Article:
March 16, 2022
There has always been a tradeoff between speed and accuracy, but when it comes to simulation, the use of artificial intelligence/machine learning (AI/ML), combined with graphics processing units (GPUs) are tipping the balance to provide the best of both worlds: rapid innovation and higher confidence. By augmenting simulation methods with AI/ML, we have seen a 40x increase in speed on some applications, and that’s just the beginning.
Simulation is used to analyze increasingly complex multiphysics and system-level phenomena across sectors, including challenges in next-generation products that are advancing electrification, autonomy, 5G, and personalized medicine. It enables our customers to solve problems that were once unsolvable and embrace virtual prototyping, which helps save time and money while increasing quality. However, even though simulation is many times faster than physical testing and prototyping, the market demands even faster innovation, which Ansys has consistently delivered over the past 50+ yefiars.
At NVIDIA GTC, a global AI conference which takes place March 21-24, I will explain how Ansys simulation solutions make use of AI/ML and NVIDIA GPUs to enhance customer productivity, augment existing methods of accelerating simulation runs, enhance engineering design, and provide greater business intelligence insights. Here is a sneak peek at my presentation. By the way, all of the machine learning algorithms I mention below run on the NVIDIA A100 Tensor Core GPU and leverage the ML software stack.
When you are solving large flow problems with Navier-Stokes equations, it’s complicated to solve for large regions via finite-element or finite-volume methods. You can increase the speed by focusing on small patches of the whole, then learning how those patches connect together to understand the larger regions. That’s where ML comes in. We can create an algorithm to take a single, small solution patch and move that across different regions to solve the larger flow model.
Using this steady-state flow solver as a base, we can then extend it to be a transient ML solver using the same method of focusing on small regions to speed up the solution, which enables us to predict how the flow will vary over time. So, we have our methodology for ML-based steady-state and transient flow solutions. Now, we need to train it.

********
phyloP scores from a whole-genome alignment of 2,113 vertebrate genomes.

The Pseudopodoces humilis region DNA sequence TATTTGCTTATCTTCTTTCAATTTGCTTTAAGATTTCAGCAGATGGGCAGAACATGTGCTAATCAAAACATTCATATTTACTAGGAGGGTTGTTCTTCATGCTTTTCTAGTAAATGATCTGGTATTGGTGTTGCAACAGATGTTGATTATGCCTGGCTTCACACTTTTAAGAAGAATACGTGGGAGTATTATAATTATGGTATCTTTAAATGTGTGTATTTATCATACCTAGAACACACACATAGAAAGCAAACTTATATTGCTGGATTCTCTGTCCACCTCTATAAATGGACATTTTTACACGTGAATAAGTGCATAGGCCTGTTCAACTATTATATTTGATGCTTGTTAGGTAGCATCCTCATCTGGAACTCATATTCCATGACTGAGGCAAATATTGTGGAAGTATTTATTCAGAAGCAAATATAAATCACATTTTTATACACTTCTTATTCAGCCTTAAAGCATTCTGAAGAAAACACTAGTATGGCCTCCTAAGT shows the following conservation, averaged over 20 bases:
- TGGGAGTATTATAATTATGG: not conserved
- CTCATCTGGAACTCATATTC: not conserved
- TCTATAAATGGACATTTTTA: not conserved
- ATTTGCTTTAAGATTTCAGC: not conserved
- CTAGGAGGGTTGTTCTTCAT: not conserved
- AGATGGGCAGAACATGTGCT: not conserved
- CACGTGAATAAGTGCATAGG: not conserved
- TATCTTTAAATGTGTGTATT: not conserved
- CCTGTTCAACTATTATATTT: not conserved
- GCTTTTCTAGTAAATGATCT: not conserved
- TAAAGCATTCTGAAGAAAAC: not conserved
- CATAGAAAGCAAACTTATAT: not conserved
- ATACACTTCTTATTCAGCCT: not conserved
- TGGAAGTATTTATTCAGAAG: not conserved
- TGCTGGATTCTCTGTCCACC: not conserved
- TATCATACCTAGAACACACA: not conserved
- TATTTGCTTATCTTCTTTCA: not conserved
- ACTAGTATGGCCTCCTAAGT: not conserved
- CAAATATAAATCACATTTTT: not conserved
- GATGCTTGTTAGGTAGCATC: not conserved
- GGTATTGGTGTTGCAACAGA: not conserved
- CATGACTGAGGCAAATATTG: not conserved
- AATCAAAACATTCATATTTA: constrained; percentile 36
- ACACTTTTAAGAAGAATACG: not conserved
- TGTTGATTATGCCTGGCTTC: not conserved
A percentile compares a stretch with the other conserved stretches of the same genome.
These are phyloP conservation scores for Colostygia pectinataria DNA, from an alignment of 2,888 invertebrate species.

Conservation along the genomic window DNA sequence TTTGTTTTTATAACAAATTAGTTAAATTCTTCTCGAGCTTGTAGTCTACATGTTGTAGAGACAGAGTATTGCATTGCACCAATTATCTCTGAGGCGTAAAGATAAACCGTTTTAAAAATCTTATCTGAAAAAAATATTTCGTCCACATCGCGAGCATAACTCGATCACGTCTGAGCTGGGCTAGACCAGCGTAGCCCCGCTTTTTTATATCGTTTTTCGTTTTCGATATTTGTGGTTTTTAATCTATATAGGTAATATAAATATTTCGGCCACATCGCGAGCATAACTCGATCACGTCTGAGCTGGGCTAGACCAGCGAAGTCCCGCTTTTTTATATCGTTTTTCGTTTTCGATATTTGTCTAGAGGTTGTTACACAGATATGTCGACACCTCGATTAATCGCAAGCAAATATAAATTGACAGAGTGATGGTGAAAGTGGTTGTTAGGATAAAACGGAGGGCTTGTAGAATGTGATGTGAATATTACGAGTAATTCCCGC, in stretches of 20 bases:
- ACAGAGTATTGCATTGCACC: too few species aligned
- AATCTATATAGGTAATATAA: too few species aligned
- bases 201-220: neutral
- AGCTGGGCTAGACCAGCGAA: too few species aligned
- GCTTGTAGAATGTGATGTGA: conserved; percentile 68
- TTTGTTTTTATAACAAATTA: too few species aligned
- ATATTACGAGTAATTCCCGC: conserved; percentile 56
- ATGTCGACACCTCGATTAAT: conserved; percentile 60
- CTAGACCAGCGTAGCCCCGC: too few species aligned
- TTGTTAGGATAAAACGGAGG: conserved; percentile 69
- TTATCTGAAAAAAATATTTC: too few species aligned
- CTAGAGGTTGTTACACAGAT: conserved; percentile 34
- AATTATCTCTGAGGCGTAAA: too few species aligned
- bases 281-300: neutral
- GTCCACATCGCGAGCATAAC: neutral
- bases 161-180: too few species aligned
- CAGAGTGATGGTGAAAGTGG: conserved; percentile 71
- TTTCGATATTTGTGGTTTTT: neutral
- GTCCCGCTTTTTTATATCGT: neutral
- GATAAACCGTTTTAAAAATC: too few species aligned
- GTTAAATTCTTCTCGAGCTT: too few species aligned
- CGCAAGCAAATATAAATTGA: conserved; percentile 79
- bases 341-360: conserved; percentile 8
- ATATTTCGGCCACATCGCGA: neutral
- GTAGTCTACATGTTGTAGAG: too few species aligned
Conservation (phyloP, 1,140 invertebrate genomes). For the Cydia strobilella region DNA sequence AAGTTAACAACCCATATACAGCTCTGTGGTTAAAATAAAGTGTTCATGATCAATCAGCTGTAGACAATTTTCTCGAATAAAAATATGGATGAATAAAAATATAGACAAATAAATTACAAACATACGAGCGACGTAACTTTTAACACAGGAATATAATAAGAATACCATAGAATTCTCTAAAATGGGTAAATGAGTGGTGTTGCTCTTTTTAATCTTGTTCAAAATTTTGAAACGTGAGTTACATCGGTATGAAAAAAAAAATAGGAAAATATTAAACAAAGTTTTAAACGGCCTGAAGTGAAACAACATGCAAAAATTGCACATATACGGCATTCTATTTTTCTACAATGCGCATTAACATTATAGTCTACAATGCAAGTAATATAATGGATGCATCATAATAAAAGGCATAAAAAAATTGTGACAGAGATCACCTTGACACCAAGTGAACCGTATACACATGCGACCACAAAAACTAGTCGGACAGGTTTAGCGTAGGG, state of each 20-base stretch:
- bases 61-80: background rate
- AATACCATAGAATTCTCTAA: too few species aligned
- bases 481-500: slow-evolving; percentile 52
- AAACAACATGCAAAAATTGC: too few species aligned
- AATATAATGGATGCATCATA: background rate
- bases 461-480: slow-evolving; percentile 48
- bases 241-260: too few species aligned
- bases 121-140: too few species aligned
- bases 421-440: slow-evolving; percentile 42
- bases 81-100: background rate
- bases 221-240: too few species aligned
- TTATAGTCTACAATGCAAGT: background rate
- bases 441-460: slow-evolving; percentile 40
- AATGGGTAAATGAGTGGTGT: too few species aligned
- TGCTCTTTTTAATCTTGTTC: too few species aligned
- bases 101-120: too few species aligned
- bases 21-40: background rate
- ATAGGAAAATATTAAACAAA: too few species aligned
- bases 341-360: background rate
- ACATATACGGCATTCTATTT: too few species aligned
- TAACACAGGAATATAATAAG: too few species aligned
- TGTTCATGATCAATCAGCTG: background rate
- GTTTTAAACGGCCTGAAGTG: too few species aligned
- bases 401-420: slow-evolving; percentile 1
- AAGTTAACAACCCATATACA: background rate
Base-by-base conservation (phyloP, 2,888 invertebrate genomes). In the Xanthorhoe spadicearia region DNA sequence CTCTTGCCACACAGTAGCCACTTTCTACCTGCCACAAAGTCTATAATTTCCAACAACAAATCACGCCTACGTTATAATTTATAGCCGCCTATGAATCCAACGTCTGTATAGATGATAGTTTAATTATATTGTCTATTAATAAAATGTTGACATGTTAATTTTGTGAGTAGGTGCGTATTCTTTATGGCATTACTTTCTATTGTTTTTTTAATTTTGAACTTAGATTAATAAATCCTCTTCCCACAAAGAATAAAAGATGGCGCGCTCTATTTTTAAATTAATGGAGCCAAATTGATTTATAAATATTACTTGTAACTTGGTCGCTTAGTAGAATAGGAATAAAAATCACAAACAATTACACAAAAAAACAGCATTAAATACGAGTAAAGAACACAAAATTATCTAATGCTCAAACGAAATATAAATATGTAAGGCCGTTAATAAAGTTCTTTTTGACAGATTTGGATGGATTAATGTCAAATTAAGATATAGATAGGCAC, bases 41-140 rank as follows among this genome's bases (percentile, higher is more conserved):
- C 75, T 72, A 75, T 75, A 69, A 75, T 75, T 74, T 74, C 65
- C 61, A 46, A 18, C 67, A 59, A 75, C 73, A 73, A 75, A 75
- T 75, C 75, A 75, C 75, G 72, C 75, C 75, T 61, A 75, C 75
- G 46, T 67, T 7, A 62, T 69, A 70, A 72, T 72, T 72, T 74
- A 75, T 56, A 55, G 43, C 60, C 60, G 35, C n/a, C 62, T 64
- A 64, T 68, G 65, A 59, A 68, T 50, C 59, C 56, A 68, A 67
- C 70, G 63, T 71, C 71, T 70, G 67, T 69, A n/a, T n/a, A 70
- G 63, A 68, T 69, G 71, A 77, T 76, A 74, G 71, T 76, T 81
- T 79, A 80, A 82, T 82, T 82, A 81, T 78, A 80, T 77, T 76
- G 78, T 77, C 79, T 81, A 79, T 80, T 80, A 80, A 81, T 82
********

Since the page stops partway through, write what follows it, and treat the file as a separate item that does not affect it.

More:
What we’ve done is taken the ML-based flow solver and integrated it with our Ansys Fluent solver so that it is solver-in-the loop. In essence, this enables massive training of data-driven neural networks for a variety of fluid variables.
Some initial results of this ML integration with Fluent on both fluid flow through a pipe and external aerodynamics for a car show a 30-40x faster time to solution using a single CPU. The power of GPUs can provide additional computational speed increases of 5-7x with the potential for scaling up using distributed GPU architectures. GPUs provide a huge potential for simulation speedups using ML-based methods.
Another example of combining ML and simulation is turbulence modeling. The most accurate solver for turbulence is the direct numerical solution (DNS), but that takes a tremendous amount of time, so people use an approximation called large-eddy simulation (LES), which is faster than DNS and still quite accurate. An even faster approximation is Reynolds-average Navier-Stokes (RANS) equations, which is what Fluent uses. RANS equations are not as accurate as LES, so we use generalized k-omega (GEKO) models to get to the accuracy levels of LES while taking advantage of the speed benefits of RANS. However, identifying the GEKO parameters requires the specialized knowledge of a simulation expert. This is where we are applying ML.
Using ML-based methods, we tune the GEKO parameters automatically instead of manually to get to the accuracy of the LES model.
Another example of using ML to find the critical places to focus on to accelerate simulation can be found in the electronics field. When simulating electronic chip packages consisting of integrated circuits (ICs) on printed circuit boards (PCBs) or stacked as 3DICs, simulating their thermal properties at the most accurate level can take a very long time. Typically, people speed this up by using adaptive meshing techniques. The time savings are significant. On a 10x10 chip-thermal method simulation, the run time can be reduced from 4.5 hours to 33 minutes using adaptive fine meshing.
You can think of a mesh as a grid of information used to simulate a particular phenomenon. A finer mesh contains more information and takes longer to solve, but is more accurate. Ideally, you would only use finer meshes where they are needed most on chip “hot spots,” and coarser meshes everywhere else to obtain both fast and accurate results. Using ML, we are able to automate the detection of chip hot spots to apply fine meshes where they are needed by predicting the temperature decay curves.
If you integrate those two concepts—adaptive meshing and automated hotspot detection—you can save significant time. For example, on a large 16mmx16mm chip, even a 200x200-micron coarse mesh takes 17 minutes to run. Using the ML-based adaptive meshing to place fine, 10x10-micron meshes where they are needed, it runs in 2m 40s. It provides both accuracy and speed.
I don’t want to give too much away, because I want you to join me at NVIDIA GTC. My presentation, Using AI in Engineering Simulation, will take place Wednesday, March 23 at 2 p.m. Pacific. You can register for free to learn more about the examples above, plus I’ll share how we are using ML to increase the accuracy of digital twins and speed complex concurrent multiscale structural simulation of composite structures.
And be sure to check out my Ansys colleagues’ presentations: